ATLANTA -- The Atlanta Braves' fans, excited in a way they haven't been since 1982, raucously booed Darryl Strawberry, and they taunted him by derisively chanting "Dar-ryl, Dar-ryl, Dar-ryl." The only thing the fans couldn't do was throw the ball past Strawberry. Neither could Tom Glavine, the Braves' No. 1 pitcher.
Strawberry, responding to the biggest challenge of his first year with Los Angeles, had a bat -- or feet -- in each of the first four runs the Dodgers scored last night, as they defeated Atlanta, 5-2, and leapfrogged back into first place in the National League West.
The Braves, who had won seven straight, slipped a half-game behind the Dodgers, falling out of first place after three days there.
This was the first game of the first of a pair of nTC consecutive-weekend three-game series between the contenders, and it was as dramatic as a pennant-race game should be. And in an irony too painful for most of the crowd of 45,769 to bear, Strawberry was at once the villain and the hero.
"Darryl was awesome, outstanding," Tom Lasorda, the Dodgers' manager, said after Strawberry registered his first four-hit game since May 1988, when he played for the New York Mets. "What a performance. You saw the real Darryl Strawberry."
Bob Ojeda, a Los Angeles pitcher who also played with Strawberry in New York, saluted the Atlanta fans for their performance, saying that they "ought to be proud of themselves." But, he added, "Darryl thrives on it."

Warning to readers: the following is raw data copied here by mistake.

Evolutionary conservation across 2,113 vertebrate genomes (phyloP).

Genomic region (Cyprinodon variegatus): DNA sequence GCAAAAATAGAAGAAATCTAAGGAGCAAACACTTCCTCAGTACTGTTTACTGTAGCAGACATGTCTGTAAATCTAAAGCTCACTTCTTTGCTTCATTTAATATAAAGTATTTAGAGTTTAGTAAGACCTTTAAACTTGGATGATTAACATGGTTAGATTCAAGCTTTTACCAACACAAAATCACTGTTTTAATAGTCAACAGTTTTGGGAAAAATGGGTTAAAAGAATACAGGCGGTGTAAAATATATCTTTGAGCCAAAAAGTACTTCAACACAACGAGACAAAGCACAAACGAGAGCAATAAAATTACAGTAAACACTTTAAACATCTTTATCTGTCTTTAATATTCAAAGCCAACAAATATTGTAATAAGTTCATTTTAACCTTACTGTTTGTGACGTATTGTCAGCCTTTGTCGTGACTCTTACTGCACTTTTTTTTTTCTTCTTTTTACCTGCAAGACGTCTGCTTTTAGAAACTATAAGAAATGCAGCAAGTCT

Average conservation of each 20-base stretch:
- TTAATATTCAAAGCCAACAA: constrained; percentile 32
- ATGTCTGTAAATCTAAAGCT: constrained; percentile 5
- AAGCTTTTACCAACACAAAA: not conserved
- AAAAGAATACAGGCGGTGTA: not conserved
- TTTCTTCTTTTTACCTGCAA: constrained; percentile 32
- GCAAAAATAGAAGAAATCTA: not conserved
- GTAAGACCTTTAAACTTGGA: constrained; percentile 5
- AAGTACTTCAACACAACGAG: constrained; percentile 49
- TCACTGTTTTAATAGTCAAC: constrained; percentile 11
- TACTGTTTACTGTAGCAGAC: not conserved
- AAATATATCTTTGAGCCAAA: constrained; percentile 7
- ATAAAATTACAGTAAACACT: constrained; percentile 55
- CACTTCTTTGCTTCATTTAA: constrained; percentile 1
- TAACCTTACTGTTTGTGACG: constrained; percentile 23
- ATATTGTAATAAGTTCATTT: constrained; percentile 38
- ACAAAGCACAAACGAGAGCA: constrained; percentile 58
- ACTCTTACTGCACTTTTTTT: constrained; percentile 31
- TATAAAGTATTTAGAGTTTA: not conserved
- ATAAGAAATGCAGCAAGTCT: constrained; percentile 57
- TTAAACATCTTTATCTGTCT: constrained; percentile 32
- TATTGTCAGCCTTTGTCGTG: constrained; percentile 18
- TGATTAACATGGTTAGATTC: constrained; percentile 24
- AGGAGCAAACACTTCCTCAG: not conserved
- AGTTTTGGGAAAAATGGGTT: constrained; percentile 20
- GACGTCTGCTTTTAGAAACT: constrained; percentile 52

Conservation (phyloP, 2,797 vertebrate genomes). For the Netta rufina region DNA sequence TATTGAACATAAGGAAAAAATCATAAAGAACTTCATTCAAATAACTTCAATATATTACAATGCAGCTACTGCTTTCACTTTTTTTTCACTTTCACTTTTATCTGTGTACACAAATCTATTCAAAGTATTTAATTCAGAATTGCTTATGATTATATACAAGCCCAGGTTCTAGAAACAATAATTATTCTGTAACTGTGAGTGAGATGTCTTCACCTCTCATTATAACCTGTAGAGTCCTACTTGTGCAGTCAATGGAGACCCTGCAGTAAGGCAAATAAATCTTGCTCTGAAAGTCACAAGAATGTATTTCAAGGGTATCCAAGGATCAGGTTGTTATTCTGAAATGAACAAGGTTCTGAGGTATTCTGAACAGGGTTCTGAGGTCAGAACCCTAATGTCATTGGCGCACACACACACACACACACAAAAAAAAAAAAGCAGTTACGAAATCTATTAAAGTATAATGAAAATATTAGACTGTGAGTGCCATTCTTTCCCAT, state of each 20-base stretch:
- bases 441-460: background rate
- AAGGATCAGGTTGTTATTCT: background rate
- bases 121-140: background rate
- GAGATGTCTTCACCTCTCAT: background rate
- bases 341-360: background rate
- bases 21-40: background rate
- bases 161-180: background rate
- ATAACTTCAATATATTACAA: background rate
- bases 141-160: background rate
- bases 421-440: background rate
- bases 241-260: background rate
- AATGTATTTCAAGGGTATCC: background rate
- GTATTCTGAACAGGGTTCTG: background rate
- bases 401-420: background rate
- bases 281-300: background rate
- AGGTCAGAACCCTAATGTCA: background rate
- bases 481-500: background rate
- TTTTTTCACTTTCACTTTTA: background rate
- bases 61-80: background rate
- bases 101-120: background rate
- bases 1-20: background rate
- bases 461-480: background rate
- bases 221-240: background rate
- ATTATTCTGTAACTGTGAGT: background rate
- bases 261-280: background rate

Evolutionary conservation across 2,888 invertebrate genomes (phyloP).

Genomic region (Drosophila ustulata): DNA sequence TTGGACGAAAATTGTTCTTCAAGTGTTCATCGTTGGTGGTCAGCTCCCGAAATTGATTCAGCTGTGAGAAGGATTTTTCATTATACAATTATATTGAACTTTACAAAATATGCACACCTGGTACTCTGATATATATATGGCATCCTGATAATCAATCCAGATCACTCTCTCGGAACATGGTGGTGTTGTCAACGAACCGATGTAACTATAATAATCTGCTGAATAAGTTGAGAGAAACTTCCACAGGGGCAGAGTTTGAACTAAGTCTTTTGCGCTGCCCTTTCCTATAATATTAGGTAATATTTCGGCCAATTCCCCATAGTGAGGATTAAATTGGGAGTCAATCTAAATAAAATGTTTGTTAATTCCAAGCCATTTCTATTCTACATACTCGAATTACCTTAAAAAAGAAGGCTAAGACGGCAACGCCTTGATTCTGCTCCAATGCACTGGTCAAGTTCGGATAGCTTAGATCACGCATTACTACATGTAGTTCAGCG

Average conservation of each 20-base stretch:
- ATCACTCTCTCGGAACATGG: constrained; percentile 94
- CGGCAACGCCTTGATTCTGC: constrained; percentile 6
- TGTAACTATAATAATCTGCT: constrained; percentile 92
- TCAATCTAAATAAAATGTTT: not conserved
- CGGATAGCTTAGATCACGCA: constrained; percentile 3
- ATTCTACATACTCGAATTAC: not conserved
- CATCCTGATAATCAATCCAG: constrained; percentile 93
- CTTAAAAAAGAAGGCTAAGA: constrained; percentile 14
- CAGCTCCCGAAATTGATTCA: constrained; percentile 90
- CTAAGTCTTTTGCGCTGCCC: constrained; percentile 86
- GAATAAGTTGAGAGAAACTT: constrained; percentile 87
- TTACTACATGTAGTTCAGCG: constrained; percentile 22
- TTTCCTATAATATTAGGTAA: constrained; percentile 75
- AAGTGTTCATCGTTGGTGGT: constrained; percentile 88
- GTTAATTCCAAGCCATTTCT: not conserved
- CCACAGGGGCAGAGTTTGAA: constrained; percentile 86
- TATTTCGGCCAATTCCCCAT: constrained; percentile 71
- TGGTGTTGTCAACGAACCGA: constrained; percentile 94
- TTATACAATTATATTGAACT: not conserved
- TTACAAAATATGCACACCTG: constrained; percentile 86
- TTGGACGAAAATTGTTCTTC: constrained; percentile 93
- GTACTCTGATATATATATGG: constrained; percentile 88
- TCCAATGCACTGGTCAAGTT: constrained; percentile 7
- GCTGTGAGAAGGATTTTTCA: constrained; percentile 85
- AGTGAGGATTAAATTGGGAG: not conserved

In the space of seven innings, Strawberry lashed three hits, which was one more than he had managed in 22 previous times at bat against Glavine.
Strawberry, whose bat has become animated in the second half of the season, singled home a run in the first inning for a 1-0 lead and hit his 24th home run in the sixth that tied the game, 2-2.
Then in the seventh, he slapped a single to left field that moved Mike Sharperson to third base, from where he scored the tie-breaking run on Eddie Murray's fly to deep left. Strawberry himself raced home with the fourth run, as Kal Daniels lined a double to right-center.
"I played in New York for eight seasons," Strawberry said, discussing the fans' treatment of him. "It doesn't bother me. It's more of a motivating factor for me. I get excited. It's part of baseball. More players should realize the fans are part of the game. They can be an inspiration to you."
Glavine, an 18-game winner who had a league-low 2.32 ERA, allowed one other run, Juan Samuel's one-out home run in the seventh, after which he departed, headed for his 10th loss. In three previous starts against the Dodgers this season, Glavine permitted only two runs in 26 innings.
Mike Morgan, trying for his first better-than-.500 record in a 10-year career, gained his 12th victory against nine defeats.
David Justice drove in both of the Braves' runs with a first-inning sacrifice fly and a fourth-inning home run, his fifth in the past six games.
Strawberry, who added a single against Randy St. Claire in the ninth, is hitting .363 in his past 29 games, slugging eight home runs and driving in 37 runs.